by Tina Tidmore
They don’t have a tour planned, but the Spydels band does have a gig. Three of the original six members have joined with two new members to bring back the music that many from northeast Jefferson County may remember.
Clayridge Baptist Church is hosting a car show on Oct. 13 with the Spydels performing outside, starting around 3:30 p.m.
In the mid-1960s, a group of Hewitt-Trussville High School students started a band. They performed the folk music of the day at sock hops, proms, the Huffman skating rink, Oporto Armory, Dukes and more.
“I guess our greatest thrill was winning second place in the Vox Band Battle in Jackson, Miss.,” said Arvel Crumpton, who led the reuniting effort. As a result of their performance then, they won some equipment and a chance to play at a Mississippi State College dance with Roy Orbison’s band.
They also recorded a single 45 rpm record. On one side, the listener heard the band’s original song, “She’s Gone Away.” The other side had their version of “Alley Oop.”
At the Oct. 13 performance, the reunited Spydels plan to perform songs from Elvis Presley, The Mamas and The Papas, Chuck Berry, Ray Charles, the Temptations and gospel songs. They have been practicing for a few months, when their schedules allow.
“Some of the songs I haven’t heard in 40 years,” drummer Ray Wright said. “It’s hard to remember when to come and go out.”
The Spydels stayed together, entertaining many around the area until the Vietnam War and other personal circumstances caused its temporary, although long-term, dissolution. The men went off to the war, some married, but some continued in music with other bands.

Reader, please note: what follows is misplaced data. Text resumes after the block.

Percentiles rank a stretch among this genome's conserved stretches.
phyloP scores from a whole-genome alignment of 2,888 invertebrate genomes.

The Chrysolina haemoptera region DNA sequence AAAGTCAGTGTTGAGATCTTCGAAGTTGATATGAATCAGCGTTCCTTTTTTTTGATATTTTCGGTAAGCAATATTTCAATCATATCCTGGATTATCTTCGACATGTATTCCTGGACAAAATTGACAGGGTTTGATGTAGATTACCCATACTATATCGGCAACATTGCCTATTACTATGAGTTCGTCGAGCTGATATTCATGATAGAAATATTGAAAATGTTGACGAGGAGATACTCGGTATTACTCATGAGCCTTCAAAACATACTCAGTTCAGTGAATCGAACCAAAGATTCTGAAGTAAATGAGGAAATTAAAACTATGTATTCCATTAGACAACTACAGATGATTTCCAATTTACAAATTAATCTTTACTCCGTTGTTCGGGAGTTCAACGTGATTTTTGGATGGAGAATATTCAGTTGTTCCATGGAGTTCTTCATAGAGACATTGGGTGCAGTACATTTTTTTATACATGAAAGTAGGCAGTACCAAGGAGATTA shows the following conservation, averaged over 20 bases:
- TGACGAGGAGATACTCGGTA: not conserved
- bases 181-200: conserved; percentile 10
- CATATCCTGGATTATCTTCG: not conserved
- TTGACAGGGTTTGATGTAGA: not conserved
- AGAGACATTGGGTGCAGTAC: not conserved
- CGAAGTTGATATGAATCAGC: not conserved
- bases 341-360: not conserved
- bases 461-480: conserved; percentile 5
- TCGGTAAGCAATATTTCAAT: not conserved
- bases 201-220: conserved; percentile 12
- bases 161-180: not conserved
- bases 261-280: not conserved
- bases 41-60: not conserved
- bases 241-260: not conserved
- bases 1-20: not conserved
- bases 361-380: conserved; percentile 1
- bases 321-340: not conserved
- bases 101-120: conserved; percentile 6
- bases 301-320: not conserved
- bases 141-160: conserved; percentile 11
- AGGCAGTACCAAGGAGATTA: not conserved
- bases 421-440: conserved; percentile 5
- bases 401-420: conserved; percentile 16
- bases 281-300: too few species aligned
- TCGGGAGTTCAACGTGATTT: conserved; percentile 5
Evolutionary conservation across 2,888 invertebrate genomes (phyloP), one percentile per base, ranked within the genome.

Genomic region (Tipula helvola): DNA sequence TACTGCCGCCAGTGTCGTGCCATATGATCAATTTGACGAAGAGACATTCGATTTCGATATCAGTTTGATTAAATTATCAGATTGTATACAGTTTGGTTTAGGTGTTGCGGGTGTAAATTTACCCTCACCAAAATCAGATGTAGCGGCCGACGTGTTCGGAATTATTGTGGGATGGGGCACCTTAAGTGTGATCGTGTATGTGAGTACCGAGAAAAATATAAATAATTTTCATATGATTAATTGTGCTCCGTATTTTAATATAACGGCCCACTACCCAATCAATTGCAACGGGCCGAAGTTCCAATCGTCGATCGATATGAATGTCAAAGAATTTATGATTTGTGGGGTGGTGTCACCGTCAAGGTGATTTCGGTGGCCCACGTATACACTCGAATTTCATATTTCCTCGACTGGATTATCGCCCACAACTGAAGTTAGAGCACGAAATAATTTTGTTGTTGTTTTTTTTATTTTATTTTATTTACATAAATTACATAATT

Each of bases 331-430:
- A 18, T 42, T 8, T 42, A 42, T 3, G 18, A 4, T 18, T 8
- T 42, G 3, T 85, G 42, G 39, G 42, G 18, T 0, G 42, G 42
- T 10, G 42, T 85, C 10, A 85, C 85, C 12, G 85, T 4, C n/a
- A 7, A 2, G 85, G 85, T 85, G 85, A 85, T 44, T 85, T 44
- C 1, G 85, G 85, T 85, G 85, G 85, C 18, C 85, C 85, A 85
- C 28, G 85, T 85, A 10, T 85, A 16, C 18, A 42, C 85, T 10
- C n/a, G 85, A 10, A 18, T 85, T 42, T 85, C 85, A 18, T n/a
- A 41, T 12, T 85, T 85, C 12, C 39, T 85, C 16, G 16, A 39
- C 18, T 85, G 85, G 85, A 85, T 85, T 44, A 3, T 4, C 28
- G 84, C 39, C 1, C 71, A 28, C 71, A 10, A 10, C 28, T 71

Buzz Payne, who is about 15 years older than the other band members, is one of the new members and is having to learn music different from his usual genre.
“The songs and chords are simple,” said Payne, a Pinson resident. “But the rhythm, when to stop and start, is what makes it hard.”
Another new addition is Linda Crumpton, Arvel Crumpton’s wife. She is now a back-up singer
. At one point, early in the band’s history, they tried out a trumpet player, but it didn’t last long.
“He wasn’t a Spydel,” Arvel said.
When asked where the band got its name, Wright said he hasn’t “got the foggiest idea.”
Crumpton said he figures it was from the Speidel watch bands, more popular at that time. “But we spelled it differently,” he said.
A few of the original band members are not part of the reunion. Crumpton said Joe P. Sims is too busy with his career, which involves travel. Mike McKee is now a minister in Texas. They could not locate Billy Freeny.
Keyboard and guitar player Chuck Hawkins still works, but he will be with his old band members, performing on Oct. 13.
When asked what other venues they are pursuing, Crumpton said they are not looking to perform in lounges.
With gospel now part of the selections, “I would really like to do it to help somebody,” he said.
Any money earned on Oct. 13 beyond the cost of the event will help Clayridge with music equipment, said pastor Ron Hudgens.
“Their version of ‘House of Gold’ is better than Hank Williams,” Hudgens said of the band and lead singer Crumpton. “He nails it.”